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Articles > Student Life January, 15, 2018

Should I Go To Uni Or Go Travelling?

Beth Bartlett
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‘So where are you thinking of going to university?’

That is the first question posed to me at any family gathering this year. It’s also slightly different to the question which is really on my mind right now, that is, do I even want to go to university, or just spend a year travelling? You may have clicked on this article as you are faced with the same dilemma as me, here are my thoughts so far…

going travelling

What’s of more value: seeing the world or getting a degree

1. I want life experience, not work experience:

“Wanderlust: A strong desire or urge to wander or travel and explore the world.”

Scrolling through Instagram or Pinterest we are bombarded by images of different cities and sights all over the world. I can’t help but think “I want to go there, and there and then, there”. How am I going to have the time to fit all of this in?

If you’re anything like me, you’re naturally curious about different cultures. I want to learn about different religions and traditions.  Just like Alice in Wonderland I am becoming “Curiouser and curiouser”. I want to experience festivals like Holi, I want to be educated on life and the world, something that appeals to me in a way that Law or Finance at University doesn’t. I want to learn through direct experiences and through meeting and talking to people.

2. Either way, it’s going to cost you.

So my basic understanding is that money is needed for everything. You’re going to need it whether you decide to travel or study after finishing school. The cost of travelling for a year while being ‘fairly comfortable’ can range from £7,700 to £14,000+ depending on the traveller.

There is no set cost for deciding to travel, but this shouldn’t put us off because deciding to study instead is still expensive!

Although the numbers for tuition fees and loans set by student finance appear rigid, they are still arguably just as vague as working out travelling costs. Both carry their expenses and provide different yet valuable outcomes. You just need to figure out which you value more.

3. Should I just delay university?

I actually really want to go to university. I want a degree and I enjoy studying. I’m an academic person and my plan has always been to go straight from school to uni and get my degree. But then why not defer, travel, and get my degree afterwards? That way I can enjoy travelling while I’m young and have no responsibilities, and still have uni lined up for when I’m back. Sounds like a great plan, right?

But I have heard stories of people who have taken that route and found it difficult ‘re-entering’ academic life.  You go from being completely free to a strict study schedule and being stuck in lectures.  There’s the risk of getting frustrated and dropping out before finishing the degree. So is it better to save traveling until after?

4. Jobs are necessary, but do I need one right now?

The basic structure of life is that when you’re a child you play.  As a teen you study, and as an adult you work. You’re constantly asked as a child “What do you want to be when you grow up?” Maybe what they should also be asking is “Where do you want to go when you grow up?”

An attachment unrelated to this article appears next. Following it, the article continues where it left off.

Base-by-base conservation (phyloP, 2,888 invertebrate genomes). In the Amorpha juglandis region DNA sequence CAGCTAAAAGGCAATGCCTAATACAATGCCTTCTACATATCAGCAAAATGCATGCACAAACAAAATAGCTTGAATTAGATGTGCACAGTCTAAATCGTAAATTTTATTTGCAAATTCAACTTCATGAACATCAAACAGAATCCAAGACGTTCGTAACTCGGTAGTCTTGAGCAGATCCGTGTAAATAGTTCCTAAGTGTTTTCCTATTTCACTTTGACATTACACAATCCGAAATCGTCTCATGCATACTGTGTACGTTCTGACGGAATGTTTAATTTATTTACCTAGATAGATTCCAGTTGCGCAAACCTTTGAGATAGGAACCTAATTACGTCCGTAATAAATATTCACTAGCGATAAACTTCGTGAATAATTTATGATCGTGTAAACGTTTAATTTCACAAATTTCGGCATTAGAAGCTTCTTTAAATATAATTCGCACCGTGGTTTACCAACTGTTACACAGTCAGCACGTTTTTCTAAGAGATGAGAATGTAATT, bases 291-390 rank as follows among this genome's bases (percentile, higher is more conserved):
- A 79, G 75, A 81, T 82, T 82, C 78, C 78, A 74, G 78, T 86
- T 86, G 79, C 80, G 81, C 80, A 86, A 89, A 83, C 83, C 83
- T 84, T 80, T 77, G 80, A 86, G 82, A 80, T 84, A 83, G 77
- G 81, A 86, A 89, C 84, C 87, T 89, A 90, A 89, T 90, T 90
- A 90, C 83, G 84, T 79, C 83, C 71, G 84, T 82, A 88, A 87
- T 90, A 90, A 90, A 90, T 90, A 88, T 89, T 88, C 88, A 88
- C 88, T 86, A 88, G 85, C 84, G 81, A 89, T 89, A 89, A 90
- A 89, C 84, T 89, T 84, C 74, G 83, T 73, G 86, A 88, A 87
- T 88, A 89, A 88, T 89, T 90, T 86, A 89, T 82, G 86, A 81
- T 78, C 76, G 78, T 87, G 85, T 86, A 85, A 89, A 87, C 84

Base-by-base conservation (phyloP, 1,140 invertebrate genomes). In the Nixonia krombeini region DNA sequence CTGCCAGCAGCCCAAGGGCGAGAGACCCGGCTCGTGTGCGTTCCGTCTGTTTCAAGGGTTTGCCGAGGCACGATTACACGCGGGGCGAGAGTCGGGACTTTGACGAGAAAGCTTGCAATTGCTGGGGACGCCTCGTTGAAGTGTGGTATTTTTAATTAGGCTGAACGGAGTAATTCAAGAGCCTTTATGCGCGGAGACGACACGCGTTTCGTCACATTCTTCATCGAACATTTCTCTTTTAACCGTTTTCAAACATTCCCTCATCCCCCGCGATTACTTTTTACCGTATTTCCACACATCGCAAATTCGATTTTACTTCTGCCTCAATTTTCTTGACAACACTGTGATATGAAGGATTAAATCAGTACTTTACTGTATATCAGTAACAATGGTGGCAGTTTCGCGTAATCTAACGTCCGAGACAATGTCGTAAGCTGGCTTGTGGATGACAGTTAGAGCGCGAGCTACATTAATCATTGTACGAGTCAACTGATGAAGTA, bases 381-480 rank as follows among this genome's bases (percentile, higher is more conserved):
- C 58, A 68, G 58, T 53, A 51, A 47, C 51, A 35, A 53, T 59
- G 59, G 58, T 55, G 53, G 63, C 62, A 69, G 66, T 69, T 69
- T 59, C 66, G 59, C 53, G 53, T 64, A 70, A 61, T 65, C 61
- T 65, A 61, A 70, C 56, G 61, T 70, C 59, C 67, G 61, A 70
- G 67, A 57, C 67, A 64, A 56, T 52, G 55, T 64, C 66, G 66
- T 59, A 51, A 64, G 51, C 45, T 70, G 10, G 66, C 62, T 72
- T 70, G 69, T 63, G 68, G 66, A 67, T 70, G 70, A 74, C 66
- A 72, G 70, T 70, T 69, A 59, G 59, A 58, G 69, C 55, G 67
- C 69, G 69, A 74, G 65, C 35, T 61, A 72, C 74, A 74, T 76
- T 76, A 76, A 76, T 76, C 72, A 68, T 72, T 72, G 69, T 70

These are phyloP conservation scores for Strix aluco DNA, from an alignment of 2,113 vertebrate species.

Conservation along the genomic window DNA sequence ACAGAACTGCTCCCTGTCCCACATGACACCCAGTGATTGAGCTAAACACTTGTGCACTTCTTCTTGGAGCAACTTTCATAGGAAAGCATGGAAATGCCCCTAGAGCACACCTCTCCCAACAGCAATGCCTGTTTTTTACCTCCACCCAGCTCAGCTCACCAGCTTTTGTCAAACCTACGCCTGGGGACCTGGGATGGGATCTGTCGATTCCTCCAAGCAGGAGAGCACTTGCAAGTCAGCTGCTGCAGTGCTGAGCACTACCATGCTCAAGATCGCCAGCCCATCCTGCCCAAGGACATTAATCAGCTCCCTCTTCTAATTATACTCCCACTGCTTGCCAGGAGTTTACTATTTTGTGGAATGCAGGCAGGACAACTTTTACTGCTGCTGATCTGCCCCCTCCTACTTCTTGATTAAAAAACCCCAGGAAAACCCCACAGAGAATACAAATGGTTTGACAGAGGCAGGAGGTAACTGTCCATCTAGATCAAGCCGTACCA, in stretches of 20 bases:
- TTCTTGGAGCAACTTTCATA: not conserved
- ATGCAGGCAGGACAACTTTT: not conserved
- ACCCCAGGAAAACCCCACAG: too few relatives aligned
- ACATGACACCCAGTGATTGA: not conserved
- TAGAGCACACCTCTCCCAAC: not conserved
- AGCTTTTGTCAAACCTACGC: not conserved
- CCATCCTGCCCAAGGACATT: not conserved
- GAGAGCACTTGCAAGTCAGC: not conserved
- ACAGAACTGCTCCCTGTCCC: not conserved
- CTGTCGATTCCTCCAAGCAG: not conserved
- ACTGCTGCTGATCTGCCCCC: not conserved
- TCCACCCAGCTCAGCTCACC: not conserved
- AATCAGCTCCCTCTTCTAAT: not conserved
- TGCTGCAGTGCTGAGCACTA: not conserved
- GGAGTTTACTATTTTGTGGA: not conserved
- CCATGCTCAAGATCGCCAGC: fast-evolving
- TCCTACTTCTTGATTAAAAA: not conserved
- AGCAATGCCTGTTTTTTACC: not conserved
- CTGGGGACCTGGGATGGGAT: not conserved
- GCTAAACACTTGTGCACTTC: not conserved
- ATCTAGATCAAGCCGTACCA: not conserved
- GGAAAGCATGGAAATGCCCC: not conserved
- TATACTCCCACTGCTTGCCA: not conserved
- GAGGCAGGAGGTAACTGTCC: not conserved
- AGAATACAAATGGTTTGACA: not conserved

When I was 8 I wanted to be a bin-lady, at 10 a fashion designer, then a teacher, then a midwife. Now what I really want is to be Peter Pan and not grow up just yet. Yes, a job is necessary, but why are we pressured to get one straight away. Why shouldn’t it be expected of us to explore and gain a better understanding of the world first? Wouldn’t these experiences give us more perspective on life?

 

At the heart of it, I simply want to do the right thing. For my parents and society, but most importantly for myself.

So what is right for me? If you were waiting for the answer, I’m sorry, I don’t have one yet.  At the end of the day, each of us, with all the facts in front of us, must make our own decision.

If you’re in the same conundrum as me then comment below as I’d love to hear what you’re thinking right now.

 

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  1. Lauren

    I’m so desperate to travel before uni but none of my family are taking me seriously. The world is wide and the town I’m from is tiny, all I want is to escape and find my independance while learning from people of all cultures. I’m also very academic so I feel kinda guilty for not pursuing that, I just feel like my heart yearns to travel to all corners of the globe

  2. Deborah

    I think that travelling before university is a great idea if you can afford to do so. Being able to relax and take a breather before you go into a hectic 3 year degree (or 4) would be very helpful and relaxing to the mind after the exams you have just done to get into the university. If you want to travel, travel. Only you know what you want and if you’re able to do that then why not.

  3. Miriam ziarat

    To be honest its up to you I mean sometimes in life we all need to go out and enjoy life and not get stuck in more work. I mean you are still young and all, so you should enjoy before you get busy. Also I’m pretty sure in uni there are exchange international programmes that could take you abroad. Which seems so exiting, experiencing a different way of life. Or just take a gap year and volunteer at WWOOF where they pay everything for you to go abroad and volunteer. Our lives are wasted because we don’t make good decisions. so go ahead and do something different sometimes those who travel more are better than those who stay at home and learn. You’ll probably have a lot skills by then. In the end its your choice.